It has been argued that mitigation from no extracting fossil fuel reserves may be prevented by an international leakage, given that a reduction in extraction from one country can be easily replaced by increasing extraction from other countries.
It is true that, in the short term, the oil not supplied by one producer may be replaced by another, if the internationally installed capacity allows the substitution10. Yet, over the long term, the reduction in CO2 emissions will be real because oil is a non-renewable natural resource and therefore finite. Estimates of world oil reserves show that, at the current rate of extraction, world oil production will last for only 40 years11. In this period, the non-extraction of oil reserves is a net contribution. Even in the short term, recent experience has shown that reductions in the supply of oil have not been easily compensated by the additional extraction of other oil-producing countries, as it happened in the oil crisis of the 1970s and during the recent Libyan conflict.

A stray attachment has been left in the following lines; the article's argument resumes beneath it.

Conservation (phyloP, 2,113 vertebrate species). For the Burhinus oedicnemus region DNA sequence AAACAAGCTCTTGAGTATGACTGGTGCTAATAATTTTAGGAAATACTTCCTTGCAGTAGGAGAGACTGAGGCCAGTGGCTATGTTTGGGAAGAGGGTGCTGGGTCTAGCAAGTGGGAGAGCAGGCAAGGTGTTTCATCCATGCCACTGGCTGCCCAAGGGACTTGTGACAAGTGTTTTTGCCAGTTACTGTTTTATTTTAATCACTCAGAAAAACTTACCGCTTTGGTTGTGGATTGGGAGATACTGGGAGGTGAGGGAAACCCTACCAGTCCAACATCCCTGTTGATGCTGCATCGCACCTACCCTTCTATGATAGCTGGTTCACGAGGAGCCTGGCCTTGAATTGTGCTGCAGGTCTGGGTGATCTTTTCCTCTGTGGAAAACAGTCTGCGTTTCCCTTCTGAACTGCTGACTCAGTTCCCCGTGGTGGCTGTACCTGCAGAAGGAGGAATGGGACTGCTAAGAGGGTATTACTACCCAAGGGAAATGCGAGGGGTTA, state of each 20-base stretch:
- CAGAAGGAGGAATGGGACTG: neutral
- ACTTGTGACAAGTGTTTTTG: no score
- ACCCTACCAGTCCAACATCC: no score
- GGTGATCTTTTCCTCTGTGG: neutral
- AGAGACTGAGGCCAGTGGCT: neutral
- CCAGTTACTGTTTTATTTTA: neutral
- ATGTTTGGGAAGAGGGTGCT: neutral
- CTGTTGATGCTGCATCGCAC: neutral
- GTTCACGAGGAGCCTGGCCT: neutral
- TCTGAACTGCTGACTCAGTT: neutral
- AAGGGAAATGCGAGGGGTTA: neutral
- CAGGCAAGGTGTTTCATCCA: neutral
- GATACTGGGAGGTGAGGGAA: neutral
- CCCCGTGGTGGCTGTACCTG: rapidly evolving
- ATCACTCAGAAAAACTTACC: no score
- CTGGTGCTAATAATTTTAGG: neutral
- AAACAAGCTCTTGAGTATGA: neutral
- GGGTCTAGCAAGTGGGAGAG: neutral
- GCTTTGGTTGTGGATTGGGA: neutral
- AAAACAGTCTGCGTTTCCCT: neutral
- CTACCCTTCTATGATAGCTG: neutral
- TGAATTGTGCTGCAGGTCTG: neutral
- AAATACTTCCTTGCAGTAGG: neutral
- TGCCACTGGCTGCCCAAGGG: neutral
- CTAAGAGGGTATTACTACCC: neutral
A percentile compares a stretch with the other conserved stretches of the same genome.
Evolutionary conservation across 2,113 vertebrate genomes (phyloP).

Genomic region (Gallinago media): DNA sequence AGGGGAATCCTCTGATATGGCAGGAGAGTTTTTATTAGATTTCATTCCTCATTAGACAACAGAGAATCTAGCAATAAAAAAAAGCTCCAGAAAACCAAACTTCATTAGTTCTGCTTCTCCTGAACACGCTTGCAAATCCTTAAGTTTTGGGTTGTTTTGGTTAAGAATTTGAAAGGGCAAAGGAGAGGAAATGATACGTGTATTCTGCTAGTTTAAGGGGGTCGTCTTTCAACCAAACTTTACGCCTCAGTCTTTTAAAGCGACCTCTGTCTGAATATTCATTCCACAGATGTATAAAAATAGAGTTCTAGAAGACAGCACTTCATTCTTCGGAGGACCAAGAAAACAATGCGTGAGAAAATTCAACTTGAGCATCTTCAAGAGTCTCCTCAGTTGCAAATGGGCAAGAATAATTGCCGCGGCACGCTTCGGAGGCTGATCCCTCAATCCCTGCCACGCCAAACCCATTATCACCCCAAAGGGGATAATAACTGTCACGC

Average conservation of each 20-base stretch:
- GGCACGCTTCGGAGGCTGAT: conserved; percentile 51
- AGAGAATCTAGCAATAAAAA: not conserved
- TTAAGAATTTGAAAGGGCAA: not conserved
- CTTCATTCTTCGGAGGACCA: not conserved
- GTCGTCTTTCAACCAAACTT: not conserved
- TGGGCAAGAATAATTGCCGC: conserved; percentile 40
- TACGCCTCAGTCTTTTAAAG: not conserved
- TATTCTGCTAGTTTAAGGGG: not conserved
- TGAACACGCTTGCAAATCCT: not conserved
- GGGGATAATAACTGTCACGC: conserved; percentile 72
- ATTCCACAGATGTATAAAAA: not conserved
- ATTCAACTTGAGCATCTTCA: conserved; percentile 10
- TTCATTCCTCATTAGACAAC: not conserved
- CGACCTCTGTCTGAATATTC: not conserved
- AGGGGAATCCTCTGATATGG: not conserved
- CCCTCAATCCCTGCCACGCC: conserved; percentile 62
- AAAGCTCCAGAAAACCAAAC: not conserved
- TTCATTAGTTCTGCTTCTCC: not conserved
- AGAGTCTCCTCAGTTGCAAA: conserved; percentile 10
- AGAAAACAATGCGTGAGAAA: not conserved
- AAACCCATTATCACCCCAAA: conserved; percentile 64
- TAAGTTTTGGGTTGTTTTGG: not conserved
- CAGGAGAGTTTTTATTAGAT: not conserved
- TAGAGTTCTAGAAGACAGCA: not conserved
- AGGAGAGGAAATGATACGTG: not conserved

Furthermore, the Yasuní Initiative envisages that the financial resources to be obtained will be invested in new projects that will absorb or reduce additional CO2emissions, in programs for deforestation prevention, reforestation and the development of clean energy sources. The joint potential for emission reduction of these projects is estimated to reach at least 820 million tonnes. The 407 million tonnes from the non-extraction of oil are added to this figure.